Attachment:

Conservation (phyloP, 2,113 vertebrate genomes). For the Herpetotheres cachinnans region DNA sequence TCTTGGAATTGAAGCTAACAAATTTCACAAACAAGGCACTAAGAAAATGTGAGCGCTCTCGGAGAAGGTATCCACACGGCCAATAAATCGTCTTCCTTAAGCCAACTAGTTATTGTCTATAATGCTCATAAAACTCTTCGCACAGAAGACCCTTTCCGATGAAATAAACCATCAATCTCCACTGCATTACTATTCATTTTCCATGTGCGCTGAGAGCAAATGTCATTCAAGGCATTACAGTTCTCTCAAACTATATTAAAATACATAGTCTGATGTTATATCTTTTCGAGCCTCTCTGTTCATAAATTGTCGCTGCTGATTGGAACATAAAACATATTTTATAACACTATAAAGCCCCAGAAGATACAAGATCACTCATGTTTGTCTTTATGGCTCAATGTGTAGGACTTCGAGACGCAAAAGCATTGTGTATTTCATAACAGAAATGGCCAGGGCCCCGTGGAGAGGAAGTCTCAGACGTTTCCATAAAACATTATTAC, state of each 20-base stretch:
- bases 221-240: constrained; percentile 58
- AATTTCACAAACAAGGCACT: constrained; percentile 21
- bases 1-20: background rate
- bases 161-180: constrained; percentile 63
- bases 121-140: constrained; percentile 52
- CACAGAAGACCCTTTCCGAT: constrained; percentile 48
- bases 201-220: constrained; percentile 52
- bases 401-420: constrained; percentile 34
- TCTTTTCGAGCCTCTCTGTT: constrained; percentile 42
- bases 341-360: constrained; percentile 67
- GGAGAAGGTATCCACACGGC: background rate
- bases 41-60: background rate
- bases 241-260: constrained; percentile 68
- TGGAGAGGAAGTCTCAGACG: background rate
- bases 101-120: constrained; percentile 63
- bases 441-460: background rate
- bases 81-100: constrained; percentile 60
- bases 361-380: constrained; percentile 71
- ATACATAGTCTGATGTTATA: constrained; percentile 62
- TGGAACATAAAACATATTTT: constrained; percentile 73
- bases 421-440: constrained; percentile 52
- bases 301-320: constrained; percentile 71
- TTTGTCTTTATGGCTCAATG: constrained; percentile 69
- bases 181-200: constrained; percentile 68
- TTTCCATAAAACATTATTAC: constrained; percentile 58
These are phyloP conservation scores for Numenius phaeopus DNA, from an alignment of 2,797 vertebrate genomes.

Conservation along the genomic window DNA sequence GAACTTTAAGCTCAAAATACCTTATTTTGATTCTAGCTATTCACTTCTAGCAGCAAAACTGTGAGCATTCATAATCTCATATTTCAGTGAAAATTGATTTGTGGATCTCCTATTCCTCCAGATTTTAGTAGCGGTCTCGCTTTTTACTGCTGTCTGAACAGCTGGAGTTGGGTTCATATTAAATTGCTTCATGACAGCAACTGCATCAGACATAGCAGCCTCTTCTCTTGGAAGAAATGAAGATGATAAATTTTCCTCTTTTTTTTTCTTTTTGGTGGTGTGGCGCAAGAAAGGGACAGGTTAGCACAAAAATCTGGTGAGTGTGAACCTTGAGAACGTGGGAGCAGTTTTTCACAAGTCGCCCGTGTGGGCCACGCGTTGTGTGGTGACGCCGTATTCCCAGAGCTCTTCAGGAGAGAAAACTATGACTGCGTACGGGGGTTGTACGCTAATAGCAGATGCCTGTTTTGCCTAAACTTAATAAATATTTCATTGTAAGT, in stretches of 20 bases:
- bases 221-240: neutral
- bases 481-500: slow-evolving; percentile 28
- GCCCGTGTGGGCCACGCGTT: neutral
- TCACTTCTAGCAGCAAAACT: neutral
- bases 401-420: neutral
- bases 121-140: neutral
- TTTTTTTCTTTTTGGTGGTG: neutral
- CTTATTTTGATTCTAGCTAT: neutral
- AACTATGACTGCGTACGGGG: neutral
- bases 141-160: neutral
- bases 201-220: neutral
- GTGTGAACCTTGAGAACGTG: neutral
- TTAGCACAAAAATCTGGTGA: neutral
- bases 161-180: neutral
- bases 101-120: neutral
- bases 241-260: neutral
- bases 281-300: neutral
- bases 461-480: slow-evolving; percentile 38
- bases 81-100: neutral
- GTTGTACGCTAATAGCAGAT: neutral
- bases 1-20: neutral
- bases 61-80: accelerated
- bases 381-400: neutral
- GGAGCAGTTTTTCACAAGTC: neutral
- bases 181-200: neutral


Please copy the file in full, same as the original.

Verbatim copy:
Conservation (phyloP, 2,113 vertebrate genomes). For the Herpetotheres cachinnans region DNA sequence TCTTGGAATTGAAGCTAACAAATTTCACAAACAAGGCACTAAGAAAATGTGAGCGCTCTCGGAGAAGGTATCCACACGGCCAATAAATCGTCTTCCTTAAGCCAACTAGTTATTGTCTATAATGCTCATAAAACTCTTCGCACAGAAGACCCTTTCCGATGAAATAAACCATCAATCTCCACTGCATTACTATTCATTTTCCATGTGCGCTGAGAGCAAATGTCATTCAAGGCATTACAGTTCTCTCAAACTATATTAAAATACATAGTCTGATGTTATATCTTTTCGAGCCTCTCTGTTCATAAATTGTCGCTGCTGATTGGAACATAAAACATATTTTATAACACTATAAAGCCCCAGAAGATACAAGATCACTCATGTTTGTCTTTATGGCTCAATGTGTAGGACTTCGAGACGCAAAAGCATTGTGTATTTCATAACAGAAATGGCCAGGGCCCCGTGGAGAGGAAGTCTCAGACGTTTCCATAAAACATTATTAC, state of each 20-base stretch:
- bases 221-240: constrained; percentile 58
- AATTTCACAAACAAGGCACT: constrained; percentile 21
- bases 1-20: background rate
- bases 161-180: constrained; percentile 63
- bases 121-140: constrained; percentile 52
- CACAGAAGACCCTTTCCGAT: constrained; percentile 48
- bases 201-220: constrained; percentile 52
- bases 401-420: constrained; percentile 34
- TCTTTTCGAGCCTCTCTGTT: constrained; percentile 42
- bases 341-360: constrained; percentile 67
- GGAGAAGGTATCCACACGGC: background rate
- bases 41-60: background rate
- bases 241-260: constrained; percentile 68
- TGGAGAGGAAGTCTCAGACG: background rate
- bases 101-120: constrained; percentile 63
- bases 441-460: background rate
- bases 81-100: constrained; percentile 60
- bases 361-380: constrained; percentile 71
- ATACATAGTCTGATGTTATA: constrained; percentile 62
- TGGAACATAAAACATATTTT: constrained; percentile 73
- bases 421-440: constrained; percentile 52
- bases 301-320: constrained; percentile 71
- TTTGTCTTTATGGCTCAATG: constrained; percentile 69
- bases 181-200: constrained; percentile 68
- TTTCCATAAAACATTATTAC: constrained; percentile 58
These are phyloP conservation scores for Numenius phaeopus DNA, from an alignment of 2,797 vertebrate genomes.

Conservation along the genomic window DNA sequence GAACTTTAAGCTCAAAATACCTTATTTTGATTCTAGCTATTCACTTCTAGCAGCAAAACTGTGAGCATTCATAATCTCATATTTCAGTGAAAATTGATTTGTGGATCTCCTATTCCTCCAGATTTTAGTAGCGGTCTCGCTTTTTACTGCTGTCTGAACAGCTGGAGTTGGGTTCATATTAAATTGCTTCATGACAGCAACTGCATCAGACATAGCAGCCTCTTCTCTTGGAAGAAATGAAGATGATAAATTTTCCTCTTTTTTTTTCTTTTTGGTGGTGTGGCGCAAGAAAGGGACAGGTTAGCACAAAAATCTGGTGAGTGTGAACCTTGAGAACGTGGGAGCAGTTTTTCACAAGTCGCCCGTGTGGGCCACGCGTTGTGTGGTGACGCCGTATTCCCAGAGCTCTTCAGGAGAGAAAACTATGACTGCGTACGGGGGTTGTACGCTAATAGCAGATGCCTGTTTTGCCTAAACTTAATAAATATTTCATTGTAAGT, in stretches of 20 bases:
- bases 221-240: neutral
- bases 481-500: slow-evolving; percentile 28
- GCCCGTGTGGGCCACGCGTT: neutral
- TCACTTCTAGCAGCAAAACT: neutral
- bases 401-420: neutral
- bases 121-140: neutral
- TTTTTTTCTTTTTGGTGGTG: neutral
- CTTATTTTGATTCTAGCTAT: neutral
- AACTATGACTGCGTACGGGG: neutral
- bases 141-160: neutral
- bases 201-220: neutral
- GTGTGAACCTTGAGAACGTG: neutral
- TTAGCACAAAAATCTGGTGA: neutral
- bases 161-180: neutral
- bases 101-120: neutral
- bases 241-260: neutral
- bases 281-300: neutral
- bases 461-480: slow-evolving; percentile 38
- bases 81-100: neutral
- GTTGTACGCTAATAGCAGAT: neutral
- bases 1-20: neutral
- bases 61-80: accelerated
- bases 381-400: neutral
- GGAGCAGTTTTTCACAAGTC: neutral
- bases 181-200: neutral